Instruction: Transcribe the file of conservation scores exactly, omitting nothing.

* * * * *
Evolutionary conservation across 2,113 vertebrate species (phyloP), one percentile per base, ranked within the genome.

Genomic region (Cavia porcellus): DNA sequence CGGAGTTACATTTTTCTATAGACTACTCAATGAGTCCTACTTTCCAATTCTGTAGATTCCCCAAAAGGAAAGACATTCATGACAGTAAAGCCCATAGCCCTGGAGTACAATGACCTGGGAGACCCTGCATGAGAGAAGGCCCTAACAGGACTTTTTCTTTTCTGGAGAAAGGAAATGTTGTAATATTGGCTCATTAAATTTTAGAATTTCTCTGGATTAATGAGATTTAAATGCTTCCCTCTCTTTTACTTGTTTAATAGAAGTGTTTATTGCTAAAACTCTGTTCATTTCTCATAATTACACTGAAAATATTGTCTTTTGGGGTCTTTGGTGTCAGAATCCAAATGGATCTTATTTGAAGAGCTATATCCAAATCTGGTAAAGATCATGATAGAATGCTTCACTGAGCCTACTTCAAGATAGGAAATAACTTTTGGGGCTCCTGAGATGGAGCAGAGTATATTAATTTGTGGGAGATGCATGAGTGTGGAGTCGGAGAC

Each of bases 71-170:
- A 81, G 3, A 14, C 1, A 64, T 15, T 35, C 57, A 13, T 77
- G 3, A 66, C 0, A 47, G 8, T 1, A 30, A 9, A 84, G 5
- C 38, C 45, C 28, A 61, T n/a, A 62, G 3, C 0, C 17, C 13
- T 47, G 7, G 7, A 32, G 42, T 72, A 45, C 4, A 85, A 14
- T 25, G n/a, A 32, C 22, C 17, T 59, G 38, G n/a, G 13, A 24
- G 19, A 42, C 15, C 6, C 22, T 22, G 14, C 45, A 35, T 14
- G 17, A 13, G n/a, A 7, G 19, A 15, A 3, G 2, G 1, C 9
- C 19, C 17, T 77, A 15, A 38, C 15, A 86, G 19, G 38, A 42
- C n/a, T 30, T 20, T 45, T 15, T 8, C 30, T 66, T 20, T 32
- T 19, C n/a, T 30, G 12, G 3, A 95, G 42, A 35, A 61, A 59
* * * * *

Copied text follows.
Evolutionary conservation across 2,113 vertebrate species (phyloP), one percentile per base, ranked within the genome.

Genomic region (Cavia porcellus): DNA sequence CGGAGTTACATTTTTCTATAGACTACTCAATGAGTCCTACTTTCCAATTCTGTAGATTCCCCAAAAGGAAAGACATTCATGACAGTAAAGCCCATAGCCCTGGAGTACAATGACCTGGGAGACCCTGCATGAGAGAAGGCCCTAACAGGACTTTTTCTTTTCTGGAGAAAGGAAATGTTGTAATATTGGCTCATTAAATTTTAGAATTTCTCTGGATTAATGAGATTTAAATGCTTCCCTCTCTTTTACTTGTTTAATAGAAGTGTTTATTGCTAAAACTCTGTTCATTTCTCATAATTACACTGAAAATATTGTCTTTTGGGGTCTTTGGTGTCAGAATCCAAATGGATCTTATTTGAAGAGCTATATCCAAATCTGGTAAAGATCATGATAGAATGCTTCACTGAGCCTACTTCAAGATAGGAAATAACTTTTGGGGCTCCTGAGATGGAGCAGAGTATATTAATTTGTGGGAGATGCATGAGTGTGGAGTCGGAGAC

Each of bases 71-170:
- A 81, G 3, A 14, C 1, A 64, T 15, T 35, C 57, A 13, T 77
- G 3, A 66, C 0, A 47, G 8, T 1, A 30, A 9, A 84, G 5
- C 38, C 45, C 28, A 61, T n/a, A 62, G 3, C 0, C 17, C 13
- T 47, G 7, G 7, A 32, G 42, T 72, A 45, C 4, A 85, A 14
- T 25, G n/a, A 32, C 22, C 17, T 59, G 38, G n/a, G 13, A 24
- G 19, A 42, C 15, C 6, C 22, T 22, G 14, C 45, A 35, T 14
- G 17, A 13, G n/a, A 7, G 19, A 15, A 3, G 2, G 1, C 9
- C 19, C 17, T 77, A 15, A 38, C 15, A 86, G 19, G 38, A 42
- C n/a, T 30, T 20, T 45, T 15, T 8, C 30, T 66, T 20, T 32
- T 19, C n/a, T 30, G 12, G 3, A 95, G 42, A 35, A 61, A 59